The Social Security Administration (SSA) administers the three federal benefits that are funded through your social security taxes.

These are retirement, survivor and disability insurance or your RSDI benefits.

Here is an overview of each benefit to help you in making your RSDI claims:


This refers to the benefits that you can receive once you plan to retire.

The amount of your monthly retirement benefits will be based on your total contributions and the age at which you decide to retire.

If you do decide to retire early, the amount that you will receive will be lower but if you decide to retire at the full retirement age, your benefits will also be significantly higher.

The logic behind it is that if you do retire early you will be enjoying your benefits longer.

The full retirement age also varies and will depend on the year of your birth (check SSA website for details)

Generally, you can retire between the age of 62 and 70.


This refers to the benefits that are given to certain members of the family after a qualified person dies.

Generally, your family will only be eligible to receive survivor benefits after you worked up to ten years and consistently paid social security taxes.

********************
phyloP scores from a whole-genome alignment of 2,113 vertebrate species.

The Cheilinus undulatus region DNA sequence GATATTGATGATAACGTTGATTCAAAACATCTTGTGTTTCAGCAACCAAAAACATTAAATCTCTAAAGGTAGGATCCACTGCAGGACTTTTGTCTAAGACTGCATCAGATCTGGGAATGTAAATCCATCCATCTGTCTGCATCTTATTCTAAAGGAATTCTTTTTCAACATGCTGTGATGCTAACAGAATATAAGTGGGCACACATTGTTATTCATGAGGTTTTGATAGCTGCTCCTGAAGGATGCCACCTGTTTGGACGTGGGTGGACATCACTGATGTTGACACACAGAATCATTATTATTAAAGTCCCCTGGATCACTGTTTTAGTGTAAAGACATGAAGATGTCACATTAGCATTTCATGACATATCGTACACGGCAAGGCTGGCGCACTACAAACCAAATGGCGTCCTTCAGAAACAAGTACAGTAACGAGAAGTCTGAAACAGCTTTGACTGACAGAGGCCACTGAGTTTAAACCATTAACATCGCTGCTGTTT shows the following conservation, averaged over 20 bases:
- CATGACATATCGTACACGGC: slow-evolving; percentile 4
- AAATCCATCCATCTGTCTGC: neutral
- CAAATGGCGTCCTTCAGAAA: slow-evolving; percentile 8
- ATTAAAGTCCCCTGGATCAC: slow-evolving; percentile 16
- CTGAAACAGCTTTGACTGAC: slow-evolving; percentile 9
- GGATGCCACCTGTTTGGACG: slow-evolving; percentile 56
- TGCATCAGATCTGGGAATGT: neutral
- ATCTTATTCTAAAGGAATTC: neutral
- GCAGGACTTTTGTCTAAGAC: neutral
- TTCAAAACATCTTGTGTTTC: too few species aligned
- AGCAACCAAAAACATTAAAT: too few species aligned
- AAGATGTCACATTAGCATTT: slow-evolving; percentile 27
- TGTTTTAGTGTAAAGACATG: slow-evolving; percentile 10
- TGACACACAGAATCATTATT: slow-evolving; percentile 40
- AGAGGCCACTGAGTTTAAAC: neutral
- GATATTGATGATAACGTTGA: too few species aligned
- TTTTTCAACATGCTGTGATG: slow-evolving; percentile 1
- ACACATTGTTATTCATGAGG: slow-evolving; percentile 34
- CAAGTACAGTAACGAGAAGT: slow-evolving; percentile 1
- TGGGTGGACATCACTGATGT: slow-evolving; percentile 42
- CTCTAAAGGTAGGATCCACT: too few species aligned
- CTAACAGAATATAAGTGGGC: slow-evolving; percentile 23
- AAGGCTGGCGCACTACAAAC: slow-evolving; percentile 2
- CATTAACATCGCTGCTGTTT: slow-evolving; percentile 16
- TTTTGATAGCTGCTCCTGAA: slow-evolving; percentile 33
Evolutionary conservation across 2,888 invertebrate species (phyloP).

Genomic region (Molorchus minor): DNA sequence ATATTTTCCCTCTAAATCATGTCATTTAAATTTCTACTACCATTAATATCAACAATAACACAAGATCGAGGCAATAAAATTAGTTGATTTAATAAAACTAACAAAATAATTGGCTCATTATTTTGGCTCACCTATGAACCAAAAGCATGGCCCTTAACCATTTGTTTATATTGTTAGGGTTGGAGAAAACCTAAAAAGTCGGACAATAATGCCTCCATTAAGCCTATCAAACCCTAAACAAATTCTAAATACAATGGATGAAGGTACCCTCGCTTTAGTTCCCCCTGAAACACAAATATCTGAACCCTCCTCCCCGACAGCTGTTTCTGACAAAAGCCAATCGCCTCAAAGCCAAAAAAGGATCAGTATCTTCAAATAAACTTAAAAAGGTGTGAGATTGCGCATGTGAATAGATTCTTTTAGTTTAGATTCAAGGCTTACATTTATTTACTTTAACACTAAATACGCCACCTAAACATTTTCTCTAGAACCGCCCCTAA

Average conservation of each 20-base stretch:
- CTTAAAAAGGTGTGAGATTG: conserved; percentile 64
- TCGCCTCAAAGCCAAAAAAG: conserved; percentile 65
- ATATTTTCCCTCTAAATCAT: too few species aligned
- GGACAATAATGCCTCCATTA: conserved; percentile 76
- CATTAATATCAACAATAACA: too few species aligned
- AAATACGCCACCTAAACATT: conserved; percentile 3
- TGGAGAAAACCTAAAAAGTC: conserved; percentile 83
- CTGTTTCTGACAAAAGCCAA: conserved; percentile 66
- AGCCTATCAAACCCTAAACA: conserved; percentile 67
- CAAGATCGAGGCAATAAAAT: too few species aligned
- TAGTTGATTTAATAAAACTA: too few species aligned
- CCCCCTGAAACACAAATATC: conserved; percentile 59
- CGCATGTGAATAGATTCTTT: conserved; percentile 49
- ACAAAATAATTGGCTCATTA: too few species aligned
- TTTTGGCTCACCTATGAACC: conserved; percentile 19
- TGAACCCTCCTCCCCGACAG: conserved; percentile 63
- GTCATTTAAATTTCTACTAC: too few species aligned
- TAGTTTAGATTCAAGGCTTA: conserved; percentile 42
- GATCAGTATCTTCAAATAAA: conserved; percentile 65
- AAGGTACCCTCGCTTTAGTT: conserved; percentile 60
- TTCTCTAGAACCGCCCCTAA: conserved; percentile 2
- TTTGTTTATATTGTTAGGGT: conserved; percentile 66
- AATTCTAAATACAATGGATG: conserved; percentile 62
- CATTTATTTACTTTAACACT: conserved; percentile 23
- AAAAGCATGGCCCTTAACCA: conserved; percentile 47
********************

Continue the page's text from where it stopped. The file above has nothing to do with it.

The family members who may receive your survivor benefits are:

· Widow or widower at retirement

· A disabled widow or widower once he/she reaches 50

· Widow or widower who has to take care of your underage or disabled child

· Unmarried children who are under 18-years-old

· Children who were disabled before the age of 22

· Parents who are 62 or older

Disability Insurance

This refers to the Social Security Disability Insurance (SSDI), which provides monthly income to employees who sustained a long-term disability.

The amount will be based on your work history and amount of contributions.

Generally, the amount will be equal to your retirement benefits at full retirement age.

To qualify for SSDI, you have to:

· Have a physical or mental disability that severely limits your ability to perform substantial gainful activities.

· Have a disability that should last at least 12 months, or may result in death

· Be under 65

· Have worked at least 5 years from the last 10 years.

SSDI has one of the most complicated policies and regulations in the US, so it is advisable to hire the services of an expert disability attorney to help you prepare a strong claim.